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As donor priorities shift, Myanmar’s refugees are left wanting

A Myanmar man carries water over a bridge inside the Mae La refugee camp on the Thai-Myanmar border, around 80km from Mae Sot, northwest Thailand in 2010. Photo: AFP/Nicolas Asfouri

Za Za Thin is a young Karen woman now, but she’s never wandered far from the Umpiem Mai refugee camp on the Thai-Myanmar border.

Za Za Thin, 23, has called Umpiem Mai home for all but two of her years. The camp is just one of nine such settlements in the region for displaced people, most of whom are from Myanmar’s ethnic minority groups and have for decades struggled through warfare and political repression in their homeland.

After long years on the Thai side of the border, Za Za Thin, 23, and her peers in camp are still largely dependent on outside aid. But as Myanmar’s political and economic landscape has shifted, with the formally reclusive country welcoming a boom in foreign investment in recent years, so too have the priorities of donors who have long offered a lifeline for the refugees living in Thailand.

In 2016, Za Za Thin noticed the camps in Thailand were getting less food and resources. Now, she says the community members in Umpiem Mai are pushed to find new ways to support themselves in the face of dwindling outside aid.

“They feel unhappy and sad at the same time because they don’t have enough food for their family and they have to risk finding work outside of the camp,” she says. “There is no security for us.”

Myanmar, for decades an international pariah state run by a military government, opened up to the outside world after the 2015 elections clinched by Daw Aung San Suu Kyi and her National League for Democracy party. That development, hailed at the time as a progressive victory for civilian leadership, hit a note of optimism for outside donors and governments looking to start fresh with the country’s development.

Consequently, donors began moving resources away from the Thai border and towards supporting a national peace process aiming to end several of Myanmar’s long-running civil wars between ethnic groups and the government.

But that’s proved easier said than done, with Myanmar’s democratic transition met with many obstacles. Despite having an ostensibly civilian government, the military, also known as the Tatmadaw, maintains a firm hold on the country and continues to have a violent and fractious relationship with the country’s many ethnic groups.

Human rights organisations have appealed for transparency and accountability from the Myanmar government, also calling on the international community to enact financial sanctions if the government fails to abide by ethical reporting practises. Major donors from Norway and Sweden have withdrawn funding in recent years, while the EU has stopped funding food aid completely.

Ei Htu Hta, a Karen camp for internally displaced persons (IDPs) some 30km from the Thai border, lost food aid in September 2017. Meanwhile, the Shan refugee camp Koung Jor on the Thai-Myanmar border saw its own food aid come to an end just a month later. Food insecurity in particular has led many refugees to consider returning home, despite unstable and unsafe conditions.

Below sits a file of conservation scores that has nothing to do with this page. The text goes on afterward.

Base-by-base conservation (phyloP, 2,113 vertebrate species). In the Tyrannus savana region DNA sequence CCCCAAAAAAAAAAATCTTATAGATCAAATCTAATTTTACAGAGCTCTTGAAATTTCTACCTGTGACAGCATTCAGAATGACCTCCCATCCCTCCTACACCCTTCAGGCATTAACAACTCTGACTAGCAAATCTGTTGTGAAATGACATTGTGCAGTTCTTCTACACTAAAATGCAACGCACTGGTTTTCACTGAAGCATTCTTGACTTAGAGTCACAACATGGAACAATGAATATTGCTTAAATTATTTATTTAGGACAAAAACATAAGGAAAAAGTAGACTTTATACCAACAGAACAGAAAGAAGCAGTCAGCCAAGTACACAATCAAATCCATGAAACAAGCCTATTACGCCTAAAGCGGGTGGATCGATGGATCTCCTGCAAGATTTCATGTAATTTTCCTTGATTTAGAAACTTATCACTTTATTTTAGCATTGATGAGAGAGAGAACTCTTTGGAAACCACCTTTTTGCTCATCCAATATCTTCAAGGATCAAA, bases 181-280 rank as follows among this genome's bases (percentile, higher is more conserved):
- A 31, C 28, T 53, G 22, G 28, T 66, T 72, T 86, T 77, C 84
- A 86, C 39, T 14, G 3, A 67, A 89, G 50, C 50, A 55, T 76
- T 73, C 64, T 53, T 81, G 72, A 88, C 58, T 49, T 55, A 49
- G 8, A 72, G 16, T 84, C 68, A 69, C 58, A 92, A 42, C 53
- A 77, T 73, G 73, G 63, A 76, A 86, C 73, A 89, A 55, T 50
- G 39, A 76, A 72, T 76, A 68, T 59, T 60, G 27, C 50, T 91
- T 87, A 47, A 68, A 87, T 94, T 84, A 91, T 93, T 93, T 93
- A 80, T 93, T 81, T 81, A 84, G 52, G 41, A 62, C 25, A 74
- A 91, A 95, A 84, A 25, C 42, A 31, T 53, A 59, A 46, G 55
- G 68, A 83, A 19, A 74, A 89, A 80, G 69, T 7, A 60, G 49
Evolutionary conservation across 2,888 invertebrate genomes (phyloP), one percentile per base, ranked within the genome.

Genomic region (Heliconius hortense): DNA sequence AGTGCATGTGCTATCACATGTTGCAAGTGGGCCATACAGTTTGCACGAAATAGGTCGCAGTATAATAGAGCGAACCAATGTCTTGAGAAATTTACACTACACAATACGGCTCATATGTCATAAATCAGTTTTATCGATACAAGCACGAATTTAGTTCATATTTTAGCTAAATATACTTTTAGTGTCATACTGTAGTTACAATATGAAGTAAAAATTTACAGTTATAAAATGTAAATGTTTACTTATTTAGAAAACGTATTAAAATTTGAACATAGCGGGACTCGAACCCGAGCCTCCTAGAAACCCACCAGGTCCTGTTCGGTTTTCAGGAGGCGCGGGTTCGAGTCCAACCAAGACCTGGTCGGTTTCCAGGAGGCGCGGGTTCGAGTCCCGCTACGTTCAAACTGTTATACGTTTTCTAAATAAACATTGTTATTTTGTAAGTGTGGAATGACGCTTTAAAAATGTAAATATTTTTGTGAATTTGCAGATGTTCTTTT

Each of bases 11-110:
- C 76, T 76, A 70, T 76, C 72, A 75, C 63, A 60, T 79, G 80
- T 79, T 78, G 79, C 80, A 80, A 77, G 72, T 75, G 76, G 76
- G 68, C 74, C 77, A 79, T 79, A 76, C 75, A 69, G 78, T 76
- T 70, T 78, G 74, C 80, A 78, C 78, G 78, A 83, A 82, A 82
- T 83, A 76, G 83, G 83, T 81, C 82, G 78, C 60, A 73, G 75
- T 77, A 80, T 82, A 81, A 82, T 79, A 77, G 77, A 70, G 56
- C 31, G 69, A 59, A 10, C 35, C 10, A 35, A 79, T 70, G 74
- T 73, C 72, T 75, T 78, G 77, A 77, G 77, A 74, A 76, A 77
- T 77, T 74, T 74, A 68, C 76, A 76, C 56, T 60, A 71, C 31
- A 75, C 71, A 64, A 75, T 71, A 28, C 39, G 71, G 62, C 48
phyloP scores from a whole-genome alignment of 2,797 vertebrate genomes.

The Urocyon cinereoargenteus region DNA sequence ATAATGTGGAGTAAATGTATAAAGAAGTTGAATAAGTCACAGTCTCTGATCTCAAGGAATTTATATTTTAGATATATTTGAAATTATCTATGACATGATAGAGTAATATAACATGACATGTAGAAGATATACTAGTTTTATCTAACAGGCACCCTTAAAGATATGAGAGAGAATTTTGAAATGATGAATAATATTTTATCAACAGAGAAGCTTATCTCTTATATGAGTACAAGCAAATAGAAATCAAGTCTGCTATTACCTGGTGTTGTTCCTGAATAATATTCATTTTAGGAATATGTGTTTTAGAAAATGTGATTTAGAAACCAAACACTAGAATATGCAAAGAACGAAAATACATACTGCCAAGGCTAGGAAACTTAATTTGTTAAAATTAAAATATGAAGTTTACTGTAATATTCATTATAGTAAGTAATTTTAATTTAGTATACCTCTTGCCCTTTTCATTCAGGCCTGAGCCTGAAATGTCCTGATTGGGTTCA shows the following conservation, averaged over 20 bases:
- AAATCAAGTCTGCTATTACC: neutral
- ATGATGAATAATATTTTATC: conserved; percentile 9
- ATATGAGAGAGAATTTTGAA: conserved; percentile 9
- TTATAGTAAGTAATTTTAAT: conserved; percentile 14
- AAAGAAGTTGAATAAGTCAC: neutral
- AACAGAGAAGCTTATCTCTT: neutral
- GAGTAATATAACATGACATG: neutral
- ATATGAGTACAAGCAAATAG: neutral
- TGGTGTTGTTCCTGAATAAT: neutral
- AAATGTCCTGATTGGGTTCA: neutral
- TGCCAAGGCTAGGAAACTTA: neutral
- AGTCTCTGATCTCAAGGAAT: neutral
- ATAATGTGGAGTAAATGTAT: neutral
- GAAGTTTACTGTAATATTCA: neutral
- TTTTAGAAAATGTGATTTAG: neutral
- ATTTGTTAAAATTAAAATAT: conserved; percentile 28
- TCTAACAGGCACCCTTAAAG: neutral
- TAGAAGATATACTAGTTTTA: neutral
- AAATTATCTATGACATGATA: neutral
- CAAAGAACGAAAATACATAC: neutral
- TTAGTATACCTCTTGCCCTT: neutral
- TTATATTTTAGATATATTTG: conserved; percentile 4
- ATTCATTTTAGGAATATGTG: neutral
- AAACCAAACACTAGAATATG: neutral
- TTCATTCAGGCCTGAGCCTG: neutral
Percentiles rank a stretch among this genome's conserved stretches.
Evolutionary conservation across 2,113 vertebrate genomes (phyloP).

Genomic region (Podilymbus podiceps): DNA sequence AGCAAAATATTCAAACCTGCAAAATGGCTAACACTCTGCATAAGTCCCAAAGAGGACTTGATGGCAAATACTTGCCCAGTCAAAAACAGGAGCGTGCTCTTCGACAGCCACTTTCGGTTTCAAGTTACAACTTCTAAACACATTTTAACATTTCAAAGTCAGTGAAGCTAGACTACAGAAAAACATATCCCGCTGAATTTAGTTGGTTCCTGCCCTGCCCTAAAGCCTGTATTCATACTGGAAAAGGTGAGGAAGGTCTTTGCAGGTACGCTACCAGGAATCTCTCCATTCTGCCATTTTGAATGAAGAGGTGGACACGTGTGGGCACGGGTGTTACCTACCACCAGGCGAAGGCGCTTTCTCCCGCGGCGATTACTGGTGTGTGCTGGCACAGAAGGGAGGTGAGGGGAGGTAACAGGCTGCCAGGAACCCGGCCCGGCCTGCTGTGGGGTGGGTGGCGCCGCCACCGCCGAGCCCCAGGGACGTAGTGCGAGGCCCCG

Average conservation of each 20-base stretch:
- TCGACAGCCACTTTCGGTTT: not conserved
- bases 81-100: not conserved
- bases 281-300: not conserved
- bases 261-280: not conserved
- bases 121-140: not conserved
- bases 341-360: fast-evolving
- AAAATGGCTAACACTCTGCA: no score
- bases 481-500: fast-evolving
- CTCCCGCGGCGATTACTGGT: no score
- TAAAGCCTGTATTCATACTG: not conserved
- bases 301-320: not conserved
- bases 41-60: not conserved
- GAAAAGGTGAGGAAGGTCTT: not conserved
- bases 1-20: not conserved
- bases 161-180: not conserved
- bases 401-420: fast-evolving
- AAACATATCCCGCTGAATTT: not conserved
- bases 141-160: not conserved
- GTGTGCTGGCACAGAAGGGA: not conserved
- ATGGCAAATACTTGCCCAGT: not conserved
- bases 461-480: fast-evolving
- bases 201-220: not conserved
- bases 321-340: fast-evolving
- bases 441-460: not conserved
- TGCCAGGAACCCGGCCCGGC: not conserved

EU Commission spokesperson Balazs Ujvari says the funding reductions at the border are part of a shift in focus away from short-term humanitarian assistance in favour of development projects in education, technical training and vocational training.

The intent, Ujvari said, is to move beyond immediate day-to-day aid and instead build livelihoods to prepare refugees for a potential return home once safe conditions are established. 

This is not the first time the funding landscape has shifted in Myanmar. When former Myanmar military president Thein Sein initiated a substantive peace initiative in 2011, it was met with support from the international community. 

Audun Aagre is the director of the Norwegian Myanmar Committee, which has been working since 1992 with actors in the country’s democratic movement. Aagre says the 2011 funding shift was part of a “political U-turn” by several Western governments to focus on engaging with the Tatmadaw as stakeholders in a civil solution, rather than simply as part of the problem. 

“There was a belief that the reform process was their exit strategy – not a survival strategy – in which cross-border aid didn’t fit,” Aagre told the Globe. “If the government and military were genuine on federalism, why not channel the support from the centre towards the ethnic areas at the border instead, and strengthen ready-made federal structures on education and health?”

One of the main sources of funding for groups and initiatives working on the border formerly came from USAID through a $49.6 million dollar initiative known as Support for Health, Institution Building, Education, and Leadership in Policy Dialogue (SHIELD).

This funding was provided from 2005-11 and supported initiatives including capacity building, curriculum development, teacher training, technical assistance and expertise for youth, basic education for children and adults, as well as civil society development. 

It’s hard to build confidence in the prospects for return and the restoration of rights and livelihoods when the troops that refugees fled from remain near their villages

Duncan McArthur, the Border Consortium

In 2011, $60 million of USAID funding was tapped for a six-year extension through the Project for Local Empowerment (PLE) to support civil society groups along the border, with larger organisations given the lead on various grants in their respective sectors. At its height, the project served approximately one million refugees and displaced people from Myanmar.

The funding shifted in 2017 to fund projects within Myanmar itself.